3. Lastly, remain urgent in the ministry of the word of God. A few themes in Scripture are helpful here. Sometimes belief, revival, or reform skips a generation, but it strikes red hot in the next one (e.g., King Josiah). Many of the faithful (e.g., Heb. 11) carried the promises their whole lives and died still looking on with hope toward the time of their fulfillment. The Bible repetitively teaches that in every generation—even the most agnostic, atheistic, or idolatrous of them—a remnant continues to flourish, no matter how small. Consider that the general impression we get from Jeremiah’s ministry is that no one listens to him; however, we know later that somehow the faith made its way into the heart and soul of a young and promising Daniel, to Nehemiah, to Ezra, to Mordecai, and to Esther, all of whom would remain faithful throughout the exilic period. Even if it seems like your city, town, or village is empty of anyone who cares about the gospel and the Scriptures, learn by way of example what Jesus said to the Apostle Paul, “And the Lord said to Paul one night in a vision, ‘Do not be afraid, but go on speaking and do not be silent, for I am with you, and no one will attack you to harm you, for I have many in this city who are my people.’ And he stayed a year and six months, teaching the word of God among them” (Acts 18:9–11). His persevering urgency in the ministry of the word for a year and a half established the church in Corinth.

I believe that Jeremiah is in eternal fellowship with the crucified and risen Lord Jesus Christ. The Lord Jesus too knew (1) that he was appointed for such a time of earthly ministry in God’s providential plan, (2) that loneliness due to loyalty to God is a reality of ministry, and (3) sustained urgency in the ministry of the word reaches the remnant and extends beyond one’s lifetime. Drink often from the fellowship of the Trinity. He will sustain you in your lonely urgency for his gospel.

Posted by Rex Howe

Waiting and Moving with God in 2019

Advent represents a time of both waiting and moving. In the first Advent of Christ, a long period of waiting and anticipation was drawing to a close. Another period of waiting, extending from the Ascension to the second Advent of Christ, was just beginning. However, the events surrounding the Incarnation bustled with activity and movement. Only believers moved by the Spirit of God saw what was happening in those days. Many others unfortunately did not have eyes to see and kept waiting during a time when they should have been moving.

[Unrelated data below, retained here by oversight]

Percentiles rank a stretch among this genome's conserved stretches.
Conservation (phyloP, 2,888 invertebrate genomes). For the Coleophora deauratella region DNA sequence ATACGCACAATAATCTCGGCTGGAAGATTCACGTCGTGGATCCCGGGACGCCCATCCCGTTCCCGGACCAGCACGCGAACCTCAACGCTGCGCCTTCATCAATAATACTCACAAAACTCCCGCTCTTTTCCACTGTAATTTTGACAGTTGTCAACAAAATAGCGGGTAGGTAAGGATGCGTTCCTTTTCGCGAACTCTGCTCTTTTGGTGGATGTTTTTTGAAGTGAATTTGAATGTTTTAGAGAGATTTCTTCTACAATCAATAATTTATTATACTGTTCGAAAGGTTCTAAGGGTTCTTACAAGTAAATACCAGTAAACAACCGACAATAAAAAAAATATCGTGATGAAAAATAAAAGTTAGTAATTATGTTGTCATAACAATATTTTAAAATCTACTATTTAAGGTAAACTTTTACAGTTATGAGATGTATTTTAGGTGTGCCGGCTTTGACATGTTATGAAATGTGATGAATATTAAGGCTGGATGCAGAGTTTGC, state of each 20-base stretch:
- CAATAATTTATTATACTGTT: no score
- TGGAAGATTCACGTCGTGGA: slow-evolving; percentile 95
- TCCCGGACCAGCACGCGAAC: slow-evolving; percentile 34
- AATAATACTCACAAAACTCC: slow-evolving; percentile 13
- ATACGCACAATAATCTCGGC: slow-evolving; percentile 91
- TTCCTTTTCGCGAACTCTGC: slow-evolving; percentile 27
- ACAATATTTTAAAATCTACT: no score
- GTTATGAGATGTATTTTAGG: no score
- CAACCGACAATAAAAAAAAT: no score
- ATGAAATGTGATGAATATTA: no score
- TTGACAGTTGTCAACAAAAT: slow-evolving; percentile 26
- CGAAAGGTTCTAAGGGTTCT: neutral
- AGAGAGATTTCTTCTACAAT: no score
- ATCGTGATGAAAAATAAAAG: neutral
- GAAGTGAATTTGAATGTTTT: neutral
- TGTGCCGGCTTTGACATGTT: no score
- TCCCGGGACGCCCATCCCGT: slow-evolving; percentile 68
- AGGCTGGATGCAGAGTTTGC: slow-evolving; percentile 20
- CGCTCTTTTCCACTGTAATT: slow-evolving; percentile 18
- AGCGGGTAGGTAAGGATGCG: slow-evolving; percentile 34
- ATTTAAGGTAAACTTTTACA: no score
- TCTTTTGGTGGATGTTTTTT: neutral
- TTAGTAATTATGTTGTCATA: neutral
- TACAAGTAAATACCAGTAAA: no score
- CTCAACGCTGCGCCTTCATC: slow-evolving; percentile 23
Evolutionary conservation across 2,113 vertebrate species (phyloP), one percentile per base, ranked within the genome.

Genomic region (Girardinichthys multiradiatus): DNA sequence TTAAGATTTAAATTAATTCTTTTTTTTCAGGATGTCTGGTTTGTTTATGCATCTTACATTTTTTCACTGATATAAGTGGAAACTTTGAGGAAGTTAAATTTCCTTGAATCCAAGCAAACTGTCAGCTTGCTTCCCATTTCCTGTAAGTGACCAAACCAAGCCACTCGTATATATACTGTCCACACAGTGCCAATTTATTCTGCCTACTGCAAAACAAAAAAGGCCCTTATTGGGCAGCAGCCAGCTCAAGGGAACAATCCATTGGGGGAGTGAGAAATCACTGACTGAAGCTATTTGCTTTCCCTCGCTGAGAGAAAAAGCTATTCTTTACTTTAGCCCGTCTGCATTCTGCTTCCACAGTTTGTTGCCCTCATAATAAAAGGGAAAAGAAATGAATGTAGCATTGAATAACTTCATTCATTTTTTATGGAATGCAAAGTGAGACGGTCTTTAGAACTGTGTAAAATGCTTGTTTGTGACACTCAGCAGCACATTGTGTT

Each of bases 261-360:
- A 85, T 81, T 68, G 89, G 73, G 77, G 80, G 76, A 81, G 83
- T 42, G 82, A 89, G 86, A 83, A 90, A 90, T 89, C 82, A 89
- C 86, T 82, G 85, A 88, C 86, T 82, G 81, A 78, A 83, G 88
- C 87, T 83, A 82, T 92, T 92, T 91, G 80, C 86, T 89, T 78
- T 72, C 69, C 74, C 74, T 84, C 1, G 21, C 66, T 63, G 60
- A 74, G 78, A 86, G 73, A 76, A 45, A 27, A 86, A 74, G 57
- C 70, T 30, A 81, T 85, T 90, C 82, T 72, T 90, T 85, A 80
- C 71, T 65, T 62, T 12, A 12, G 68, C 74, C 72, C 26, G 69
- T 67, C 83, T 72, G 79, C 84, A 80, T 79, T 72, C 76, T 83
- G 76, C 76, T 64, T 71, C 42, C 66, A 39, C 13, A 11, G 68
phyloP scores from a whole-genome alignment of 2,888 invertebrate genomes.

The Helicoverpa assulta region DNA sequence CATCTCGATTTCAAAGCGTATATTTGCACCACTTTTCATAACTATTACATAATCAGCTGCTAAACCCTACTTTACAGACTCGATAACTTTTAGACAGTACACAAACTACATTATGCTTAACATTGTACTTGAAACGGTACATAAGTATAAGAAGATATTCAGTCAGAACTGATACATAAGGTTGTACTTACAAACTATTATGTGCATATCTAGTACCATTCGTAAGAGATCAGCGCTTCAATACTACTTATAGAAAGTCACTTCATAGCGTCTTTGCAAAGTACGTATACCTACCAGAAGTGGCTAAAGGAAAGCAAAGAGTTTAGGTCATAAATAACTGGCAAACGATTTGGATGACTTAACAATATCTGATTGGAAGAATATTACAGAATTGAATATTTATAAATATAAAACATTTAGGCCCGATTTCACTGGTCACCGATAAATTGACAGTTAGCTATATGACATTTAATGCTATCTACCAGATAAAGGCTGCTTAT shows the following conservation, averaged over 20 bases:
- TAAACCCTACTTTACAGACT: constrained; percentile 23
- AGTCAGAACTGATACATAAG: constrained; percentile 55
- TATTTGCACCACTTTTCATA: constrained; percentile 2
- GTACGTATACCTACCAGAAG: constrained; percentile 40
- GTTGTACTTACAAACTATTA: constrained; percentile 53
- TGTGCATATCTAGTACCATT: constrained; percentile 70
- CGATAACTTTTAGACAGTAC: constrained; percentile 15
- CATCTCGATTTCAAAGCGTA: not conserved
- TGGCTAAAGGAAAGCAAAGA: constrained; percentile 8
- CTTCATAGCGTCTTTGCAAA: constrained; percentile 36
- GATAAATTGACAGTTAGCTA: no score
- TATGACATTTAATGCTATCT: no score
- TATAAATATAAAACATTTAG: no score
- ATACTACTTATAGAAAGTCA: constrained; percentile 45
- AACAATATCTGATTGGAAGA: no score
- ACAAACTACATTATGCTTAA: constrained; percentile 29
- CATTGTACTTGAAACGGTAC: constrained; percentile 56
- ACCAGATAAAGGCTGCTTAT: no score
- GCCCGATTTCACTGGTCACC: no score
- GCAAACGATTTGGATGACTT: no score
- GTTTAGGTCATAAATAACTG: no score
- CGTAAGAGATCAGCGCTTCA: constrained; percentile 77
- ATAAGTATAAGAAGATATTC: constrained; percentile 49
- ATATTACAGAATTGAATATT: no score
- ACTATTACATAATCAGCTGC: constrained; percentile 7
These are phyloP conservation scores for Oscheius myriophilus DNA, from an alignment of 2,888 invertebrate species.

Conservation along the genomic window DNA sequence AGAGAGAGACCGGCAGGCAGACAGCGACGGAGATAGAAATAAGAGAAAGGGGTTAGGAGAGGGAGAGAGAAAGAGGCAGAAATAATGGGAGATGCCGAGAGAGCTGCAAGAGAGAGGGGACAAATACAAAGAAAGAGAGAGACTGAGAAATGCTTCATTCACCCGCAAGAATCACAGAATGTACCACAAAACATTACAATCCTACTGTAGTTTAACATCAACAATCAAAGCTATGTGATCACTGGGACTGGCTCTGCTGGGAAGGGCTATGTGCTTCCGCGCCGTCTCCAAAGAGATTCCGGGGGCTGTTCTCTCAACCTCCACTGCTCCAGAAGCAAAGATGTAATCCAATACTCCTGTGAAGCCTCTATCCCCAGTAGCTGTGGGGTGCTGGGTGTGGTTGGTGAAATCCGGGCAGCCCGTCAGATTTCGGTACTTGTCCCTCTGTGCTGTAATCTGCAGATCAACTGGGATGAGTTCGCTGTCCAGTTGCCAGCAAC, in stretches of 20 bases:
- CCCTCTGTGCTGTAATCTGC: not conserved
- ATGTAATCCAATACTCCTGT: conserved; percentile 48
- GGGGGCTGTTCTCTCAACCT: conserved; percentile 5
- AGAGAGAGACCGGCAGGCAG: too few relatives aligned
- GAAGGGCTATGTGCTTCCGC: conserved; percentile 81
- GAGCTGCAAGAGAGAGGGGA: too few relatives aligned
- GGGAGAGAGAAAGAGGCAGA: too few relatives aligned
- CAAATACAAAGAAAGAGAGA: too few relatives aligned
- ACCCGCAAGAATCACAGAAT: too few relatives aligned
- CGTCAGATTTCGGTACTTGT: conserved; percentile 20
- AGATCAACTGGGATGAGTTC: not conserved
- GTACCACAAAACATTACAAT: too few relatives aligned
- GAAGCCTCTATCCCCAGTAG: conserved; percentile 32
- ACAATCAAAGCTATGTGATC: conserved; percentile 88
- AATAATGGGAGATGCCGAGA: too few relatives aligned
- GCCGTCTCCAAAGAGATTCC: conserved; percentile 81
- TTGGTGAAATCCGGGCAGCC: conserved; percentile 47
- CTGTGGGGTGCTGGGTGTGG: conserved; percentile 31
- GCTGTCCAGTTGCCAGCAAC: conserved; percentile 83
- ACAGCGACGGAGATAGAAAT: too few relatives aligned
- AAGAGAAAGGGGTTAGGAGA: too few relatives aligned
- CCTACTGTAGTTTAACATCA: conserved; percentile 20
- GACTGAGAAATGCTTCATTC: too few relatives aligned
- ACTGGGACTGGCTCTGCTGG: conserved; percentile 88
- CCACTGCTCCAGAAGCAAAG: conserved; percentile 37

In the nativity narrative of the Gospels, we see micro-stories about waiting and moving. Zechariah was a perfect example, and thankfully, a man to whom the Lord was gracious in the waiting and moving of his day. He had waited a long time—both as a leader for the hope of Israel and as a husband to a barren wife. When God called him into a time of movement, it was extraordinary, bewildering, and mixed with doses of hope and doubt. Zechariah was not at first ready to move with God, for which God’s angel temporarily chastised him. Later, Zechariah believed, saw, and moved with God’s program of blessing.

Then, there are Mary and Joseph. Unlike Zechariah and his wife, Elizabeth, this young couple was only betrothed, had barely entered adulthood, and knew nothing of the kind of waiting of their relatives. They hadn’t lived and suffered long enough for the full yearning of Messiah to probably bloom into the maturity that older saints knew. They were young. Nonetheless, they were thrust into a sudden, extraordinary time of movement in the program and providence of God.